The European Society for Engineering Education (SEFI)’s Annual Conference was held this year in Dublin under the theme “Sustainability in Engineering Education.”
The UK’s Engineering Professors’ Council were present with two key partners to deliver a fascinating workshop on this year’s theme, “How to Use New Tools to Integrate Sustainability into Engineering Teaching?”.
Siemens was delighted to see many of the Siemens Skills for Sustainability Network members during the conference, which had the strongest attendance in the history of the event. Given Siemens’ partnership with the Engineering Professors Council (EPC) for the Sustainability Toolkit, they are thrilled to bring you insights directly from the event.
How to Use New Tools to Integrate Sustainability into Engineering Teaching?
This workshop was designed to address the current situation — we see many educators who are enthusiastic about bringing sustainability into engineering education but lack the tools or practices they need to do so effectively. The workshop introduced several valuable tools and programs designed to help engineering educators quickly and effectively integrate the sustainability knowledge, skills, and mindsets that both students and employers are demanding and that are essential to the globally responsible practices society needs today. We heard from experts at three different organizations which are strongly engaged to make this happen.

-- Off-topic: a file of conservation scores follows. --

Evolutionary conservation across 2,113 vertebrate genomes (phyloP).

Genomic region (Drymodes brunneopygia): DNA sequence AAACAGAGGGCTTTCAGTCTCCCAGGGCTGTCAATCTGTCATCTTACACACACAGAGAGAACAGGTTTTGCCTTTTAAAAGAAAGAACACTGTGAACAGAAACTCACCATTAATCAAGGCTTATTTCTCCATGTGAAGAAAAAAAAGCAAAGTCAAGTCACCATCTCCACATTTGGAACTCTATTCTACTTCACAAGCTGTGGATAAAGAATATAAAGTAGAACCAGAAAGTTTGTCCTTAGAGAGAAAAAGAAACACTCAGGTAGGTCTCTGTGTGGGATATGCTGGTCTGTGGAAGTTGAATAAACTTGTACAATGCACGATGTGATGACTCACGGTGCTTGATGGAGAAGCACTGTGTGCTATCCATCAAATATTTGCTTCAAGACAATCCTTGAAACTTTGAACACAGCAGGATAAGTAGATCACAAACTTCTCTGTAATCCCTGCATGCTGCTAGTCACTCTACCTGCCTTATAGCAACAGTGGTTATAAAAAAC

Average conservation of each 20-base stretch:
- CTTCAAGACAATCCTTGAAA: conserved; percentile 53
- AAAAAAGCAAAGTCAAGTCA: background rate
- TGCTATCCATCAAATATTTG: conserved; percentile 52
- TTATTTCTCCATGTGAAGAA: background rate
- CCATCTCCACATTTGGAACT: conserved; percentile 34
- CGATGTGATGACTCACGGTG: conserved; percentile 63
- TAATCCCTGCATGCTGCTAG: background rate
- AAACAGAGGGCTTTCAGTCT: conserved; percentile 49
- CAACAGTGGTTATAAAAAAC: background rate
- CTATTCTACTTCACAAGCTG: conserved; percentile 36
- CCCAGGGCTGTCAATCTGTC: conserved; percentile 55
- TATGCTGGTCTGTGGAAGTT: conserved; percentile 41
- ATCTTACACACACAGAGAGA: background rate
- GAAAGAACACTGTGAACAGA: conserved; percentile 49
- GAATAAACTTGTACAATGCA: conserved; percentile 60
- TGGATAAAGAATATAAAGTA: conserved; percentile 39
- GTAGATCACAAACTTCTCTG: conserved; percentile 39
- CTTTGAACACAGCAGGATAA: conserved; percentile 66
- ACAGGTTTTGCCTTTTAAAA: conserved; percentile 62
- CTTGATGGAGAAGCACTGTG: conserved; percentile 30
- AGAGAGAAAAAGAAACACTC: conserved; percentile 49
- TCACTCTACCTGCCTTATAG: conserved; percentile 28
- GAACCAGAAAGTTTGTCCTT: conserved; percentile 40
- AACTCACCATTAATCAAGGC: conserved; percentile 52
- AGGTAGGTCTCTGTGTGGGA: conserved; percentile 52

- Sarah Jayne Hitt, Project Manager at the Engineering Professors’ Council, shared more about the EPC Sustainability Toolkit, which is being developed together with Siemens and the Royal Academy of Engineering. The aim of the toolkit is to provide an essential global resource for engineering educators to ensure graduates are fully equipped to take on sustainability challenges.
- Jonathan Truslove, Education and Skills Lead at Engineers Without Borders UK, presented the Global Responsibility Reimagined Degree Map, which has been co-created with the Royal Academy of Engineering and endorsed by the Engineering Council. This tool is designed to support universities who are mapping the changes needed to keep degrees relevant to the challenges of our age. Its mission is to ensure that the next generation of engineers is motivated and equipped to participate in the urgent transition to net zero and beyond. The Map is currently in development, with 50+ changemakers from universities across the UK currently reviewing the tool in a Systems Change Lab (running to March 2024). If you would like to support this important work, head to the Engineers Without Borders UK website to learn more and sign up to the upcoming workshops.
- Cindy Cooper, representing The Lemelson Foundation, presented the Engineering for One Planet (EOP) Framework, and two companion teaching guides, co-created by hundreds of engineering education stakeholders. This initiative aims to transform engineering education so all engineers are equipped to design, build, and create in environmentally and socially sustainable ways.